In seven methadone-maintained human participants trained to distinguish between a low dose of naloxone (0.15 mg/70 kg, i.m.; i.e., Drug A) and placebo (i.e., Drug B) under an instructed novel-response drug discrimination procedure, the calcium channel blocker isradipine (0-10 mg/70 kg, p.o.; N=7) and the N-methyl-D-aspartic acid (NMDA) receptor antagonist dextromethorphan (0-60 mg/70 kg, p.o.; N=6) were tested each alone and in combination with the training dose of naloxone. Isradipine alone produced some naloxone- and novel-appropriate responding, minimal changes in self-reports and decreases in blood pressure. Dextromethorphan alone produced some novel-appropriate responding and minimal changes in self-reports and vital signs. When combined with naloxone, isradipine significantly attenuated naloxone-occasioned responding, without increasing novel-appropriate responding, and attenuated naloxone-induced increases in opioid receptor antagonist ratings and ratings measuring sedation. Dextromethorphan significantly attenuated naloxone-appropriate responding, increased novel-appropriate responding, and enhanced naloxone's effects on ratings of dysphoric effects. These results suggest that isradipine attenuates and dextromethorphan enhances some of the behavioral effects of naloxone in opioid-dependent humans.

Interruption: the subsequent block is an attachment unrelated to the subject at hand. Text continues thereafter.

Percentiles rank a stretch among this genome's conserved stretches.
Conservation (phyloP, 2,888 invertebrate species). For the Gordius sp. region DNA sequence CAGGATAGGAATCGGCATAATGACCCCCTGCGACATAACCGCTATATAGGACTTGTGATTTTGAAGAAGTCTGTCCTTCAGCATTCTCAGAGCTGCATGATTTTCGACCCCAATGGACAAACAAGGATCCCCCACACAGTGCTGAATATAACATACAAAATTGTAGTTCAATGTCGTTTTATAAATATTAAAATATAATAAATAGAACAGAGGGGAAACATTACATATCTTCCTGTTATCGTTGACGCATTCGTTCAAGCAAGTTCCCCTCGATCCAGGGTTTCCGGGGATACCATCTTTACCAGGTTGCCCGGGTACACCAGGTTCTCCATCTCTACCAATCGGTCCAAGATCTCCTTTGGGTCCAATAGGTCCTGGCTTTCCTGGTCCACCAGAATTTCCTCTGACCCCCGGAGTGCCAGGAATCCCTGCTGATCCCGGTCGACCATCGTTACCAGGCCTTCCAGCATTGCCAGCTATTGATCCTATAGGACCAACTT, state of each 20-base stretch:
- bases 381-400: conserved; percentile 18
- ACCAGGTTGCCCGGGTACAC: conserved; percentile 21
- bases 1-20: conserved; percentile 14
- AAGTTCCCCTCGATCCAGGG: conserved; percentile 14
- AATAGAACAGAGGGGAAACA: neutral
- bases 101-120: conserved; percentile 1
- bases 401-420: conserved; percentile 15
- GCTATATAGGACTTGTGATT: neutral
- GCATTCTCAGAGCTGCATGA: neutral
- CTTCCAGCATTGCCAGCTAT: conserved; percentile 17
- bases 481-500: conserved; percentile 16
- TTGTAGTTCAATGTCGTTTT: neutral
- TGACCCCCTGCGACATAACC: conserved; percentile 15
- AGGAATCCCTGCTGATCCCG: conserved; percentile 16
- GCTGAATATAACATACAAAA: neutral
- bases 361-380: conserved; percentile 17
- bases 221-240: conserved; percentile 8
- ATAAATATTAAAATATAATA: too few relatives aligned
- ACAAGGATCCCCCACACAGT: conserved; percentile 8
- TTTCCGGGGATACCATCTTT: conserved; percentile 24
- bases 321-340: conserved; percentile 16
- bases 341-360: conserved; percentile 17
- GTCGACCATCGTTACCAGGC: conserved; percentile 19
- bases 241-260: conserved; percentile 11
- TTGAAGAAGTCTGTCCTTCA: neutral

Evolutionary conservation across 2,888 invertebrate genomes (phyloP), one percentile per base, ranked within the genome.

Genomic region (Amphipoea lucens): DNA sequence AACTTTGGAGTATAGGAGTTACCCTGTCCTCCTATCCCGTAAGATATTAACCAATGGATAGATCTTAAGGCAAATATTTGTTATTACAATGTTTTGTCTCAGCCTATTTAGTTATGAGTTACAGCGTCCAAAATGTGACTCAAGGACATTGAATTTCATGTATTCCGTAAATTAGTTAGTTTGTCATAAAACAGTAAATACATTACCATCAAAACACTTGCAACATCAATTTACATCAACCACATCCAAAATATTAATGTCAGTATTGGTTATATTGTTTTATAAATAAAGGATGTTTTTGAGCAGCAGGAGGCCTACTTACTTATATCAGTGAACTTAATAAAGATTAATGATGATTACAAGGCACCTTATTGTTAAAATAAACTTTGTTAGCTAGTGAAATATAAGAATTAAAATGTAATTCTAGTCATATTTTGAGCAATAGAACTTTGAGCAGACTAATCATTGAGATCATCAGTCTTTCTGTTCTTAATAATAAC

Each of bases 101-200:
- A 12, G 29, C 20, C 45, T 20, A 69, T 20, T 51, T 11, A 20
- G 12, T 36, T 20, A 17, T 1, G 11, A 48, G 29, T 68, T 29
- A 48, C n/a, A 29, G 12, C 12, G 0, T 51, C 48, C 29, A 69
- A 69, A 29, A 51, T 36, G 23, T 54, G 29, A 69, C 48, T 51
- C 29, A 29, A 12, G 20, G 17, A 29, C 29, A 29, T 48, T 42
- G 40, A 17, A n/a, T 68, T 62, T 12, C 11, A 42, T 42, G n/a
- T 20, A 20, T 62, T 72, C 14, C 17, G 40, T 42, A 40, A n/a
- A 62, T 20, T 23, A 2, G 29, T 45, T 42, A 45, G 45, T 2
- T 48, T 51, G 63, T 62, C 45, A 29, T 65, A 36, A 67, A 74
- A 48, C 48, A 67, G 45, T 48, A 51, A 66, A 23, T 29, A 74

Copyright 2004 Elsevier B.V.